In this study, the authors examined the effectiveness of an online support system (Comprehensive Health Enhancement Support System [CHESS]) versus the Internet in relieving physical symptom distress in patients with non–small cell lung cancer (NSCLC).
In total, 285 informal caregiver-patient dyads were assigned randomly to receive, for up to 25 months, standard care plus training on and access to either use of the Internet and a list of Internet sites about lung cancer (the Internet arm) or CHESS (the CHESS arm). Caregivers agreed to use CHESS or the Internet and to complete bimonthly surveys; for patients, these tasks were optional. The primary endpoint—patient symptom distress—was measured by caregiver reports using a modified Edmonton Symptom Assessment Scale.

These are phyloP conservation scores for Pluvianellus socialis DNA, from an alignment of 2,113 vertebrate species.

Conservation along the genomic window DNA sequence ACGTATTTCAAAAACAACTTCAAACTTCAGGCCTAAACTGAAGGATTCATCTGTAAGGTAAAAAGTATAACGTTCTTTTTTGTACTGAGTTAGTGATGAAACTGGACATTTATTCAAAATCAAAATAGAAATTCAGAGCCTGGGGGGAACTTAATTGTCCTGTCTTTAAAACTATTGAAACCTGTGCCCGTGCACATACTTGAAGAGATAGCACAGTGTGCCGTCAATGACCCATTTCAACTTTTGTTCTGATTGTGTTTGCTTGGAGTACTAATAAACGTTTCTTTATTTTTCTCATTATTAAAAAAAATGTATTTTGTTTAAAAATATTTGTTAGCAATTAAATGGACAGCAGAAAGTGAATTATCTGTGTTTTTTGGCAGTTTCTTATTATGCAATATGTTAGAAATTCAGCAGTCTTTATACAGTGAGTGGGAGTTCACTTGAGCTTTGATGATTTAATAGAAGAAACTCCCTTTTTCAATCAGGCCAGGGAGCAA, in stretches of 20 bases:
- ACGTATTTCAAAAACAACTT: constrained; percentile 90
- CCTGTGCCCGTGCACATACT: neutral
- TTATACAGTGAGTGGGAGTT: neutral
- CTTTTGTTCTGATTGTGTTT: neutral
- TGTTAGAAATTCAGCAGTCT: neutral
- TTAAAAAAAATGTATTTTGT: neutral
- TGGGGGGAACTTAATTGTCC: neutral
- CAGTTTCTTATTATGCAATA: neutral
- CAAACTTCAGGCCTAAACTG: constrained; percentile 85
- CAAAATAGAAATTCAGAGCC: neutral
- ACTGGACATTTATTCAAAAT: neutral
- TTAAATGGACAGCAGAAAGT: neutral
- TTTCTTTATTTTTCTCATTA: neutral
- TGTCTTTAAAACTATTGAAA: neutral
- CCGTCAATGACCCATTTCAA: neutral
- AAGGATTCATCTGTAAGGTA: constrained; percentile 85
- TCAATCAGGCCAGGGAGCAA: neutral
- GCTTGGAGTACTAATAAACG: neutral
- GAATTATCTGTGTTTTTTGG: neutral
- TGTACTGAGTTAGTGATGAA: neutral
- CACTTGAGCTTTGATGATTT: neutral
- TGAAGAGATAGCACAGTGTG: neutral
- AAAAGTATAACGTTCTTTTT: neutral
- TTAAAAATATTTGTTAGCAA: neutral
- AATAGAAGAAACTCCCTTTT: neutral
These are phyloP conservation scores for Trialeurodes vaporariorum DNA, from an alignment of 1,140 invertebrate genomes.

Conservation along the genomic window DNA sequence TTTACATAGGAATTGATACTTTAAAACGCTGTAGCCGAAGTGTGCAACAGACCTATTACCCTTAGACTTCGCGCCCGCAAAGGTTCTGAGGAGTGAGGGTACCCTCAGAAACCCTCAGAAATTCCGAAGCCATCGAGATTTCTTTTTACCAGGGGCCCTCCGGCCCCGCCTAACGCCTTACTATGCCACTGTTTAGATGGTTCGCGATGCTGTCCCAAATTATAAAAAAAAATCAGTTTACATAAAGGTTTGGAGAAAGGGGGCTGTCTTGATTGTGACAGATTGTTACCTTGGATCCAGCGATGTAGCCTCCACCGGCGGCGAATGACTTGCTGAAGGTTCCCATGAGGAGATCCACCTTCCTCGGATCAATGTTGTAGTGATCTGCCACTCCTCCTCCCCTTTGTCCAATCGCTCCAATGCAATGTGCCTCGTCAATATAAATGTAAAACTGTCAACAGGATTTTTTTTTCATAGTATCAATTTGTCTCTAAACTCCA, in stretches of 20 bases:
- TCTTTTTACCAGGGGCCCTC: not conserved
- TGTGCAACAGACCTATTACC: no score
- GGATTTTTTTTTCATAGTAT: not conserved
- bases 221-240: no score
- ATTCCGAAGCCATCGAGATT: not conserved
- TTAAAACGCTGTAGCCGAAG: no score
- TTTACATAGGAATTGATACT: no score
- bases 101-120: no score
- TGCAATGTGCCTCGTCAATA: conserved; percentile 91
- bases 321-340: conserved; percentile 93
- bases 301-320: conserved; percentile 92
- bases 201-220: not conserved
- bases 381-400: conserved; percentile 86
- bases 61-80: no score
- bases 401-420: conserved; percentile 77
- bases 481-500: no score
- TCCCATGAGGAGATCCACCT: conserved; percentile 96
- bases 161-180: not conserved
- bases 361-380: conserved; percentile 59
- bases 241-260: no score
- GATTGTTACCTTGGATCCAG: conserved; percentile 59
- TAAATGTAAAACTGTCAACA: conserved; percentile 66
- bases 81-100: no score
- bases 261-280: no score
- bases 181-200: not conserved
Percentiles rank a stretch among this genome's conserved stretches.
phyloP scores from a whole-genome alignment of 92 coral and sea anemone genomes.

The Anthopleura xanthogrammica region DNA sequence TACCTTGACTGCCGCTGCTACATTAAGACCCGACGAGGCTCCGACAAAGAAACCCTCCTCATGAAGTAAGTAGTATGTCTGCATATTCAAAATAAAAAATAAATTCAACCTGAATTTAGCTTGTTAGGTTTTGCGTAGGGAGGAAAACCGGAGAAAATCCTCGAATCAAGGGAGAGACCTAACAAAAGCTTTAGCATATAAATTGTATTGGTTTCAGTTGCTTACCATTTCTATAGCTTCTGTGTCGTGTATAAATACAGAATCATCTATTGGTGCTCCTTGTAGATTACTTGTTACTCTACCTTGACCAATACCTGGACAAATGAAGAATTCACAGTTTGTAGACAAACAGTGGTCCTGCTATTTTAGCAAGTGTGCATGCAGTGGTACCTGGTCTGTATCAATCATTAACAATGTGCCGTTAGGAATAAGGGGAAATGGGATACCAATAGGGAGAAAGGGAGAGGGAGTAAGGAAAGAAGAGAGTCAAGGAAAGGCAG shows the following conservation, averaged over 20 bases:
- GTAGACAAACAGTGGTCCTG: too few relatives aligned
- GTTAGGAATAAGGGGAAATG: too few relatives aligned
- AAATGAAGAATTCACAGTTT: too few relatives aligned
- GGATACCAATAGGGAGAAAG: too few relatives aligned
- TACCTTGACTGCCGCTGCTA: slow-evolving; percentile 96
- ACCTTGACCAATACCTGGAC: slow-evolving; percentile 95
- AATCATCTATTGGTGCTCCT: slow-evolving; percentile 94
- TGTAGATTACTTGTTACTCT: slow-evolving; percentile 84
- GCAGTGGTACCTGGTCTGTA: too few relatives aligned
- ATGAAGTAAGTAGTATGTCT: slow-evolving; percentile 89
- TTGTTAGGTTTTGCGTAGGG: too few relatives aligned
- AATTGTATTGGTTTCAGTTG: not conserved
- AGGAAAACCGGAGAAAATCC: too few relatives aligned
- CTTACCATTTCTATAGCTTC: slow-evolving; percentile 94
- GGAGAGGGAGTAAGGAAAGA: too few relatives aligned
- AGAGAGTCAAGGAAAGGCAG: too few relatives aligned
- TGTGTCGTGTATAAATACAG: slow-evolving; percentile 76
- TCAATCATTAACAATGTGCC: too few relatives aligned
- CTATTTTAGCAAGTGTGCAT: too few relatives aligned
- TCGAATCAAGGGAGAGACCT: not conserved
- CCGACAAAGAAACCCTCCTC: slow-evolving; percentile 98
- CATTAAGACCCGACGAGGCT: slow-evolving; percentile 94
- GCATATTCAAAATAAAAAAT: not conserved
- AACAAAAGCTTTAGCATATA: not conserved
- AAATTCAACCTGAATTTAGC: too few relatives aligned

Caregivers in the CHESS arm consistently reported lower patient physical symptom distress than caregivers in the Internet arm. Significant differences were observed at 4 months (P = .031; Cohen d = .42) and at 6 months (P = .004; d = .61). Similar but marginally significant effects were observed at 2 months (P = .051; d = .39) and at 8 months (P = .061; d = .43). Exploratory analyses indicated that survival curves did not differ significantly between the arms (log-rank P = .172), although a survival difference in an exploratory subgroup analysis suggested an avenue for further study.
The current results indicated that an online support system may reduce patient symptom distress. The effect on survival bears further investigation. Cancer 2013. © 2013 American Cancer Society.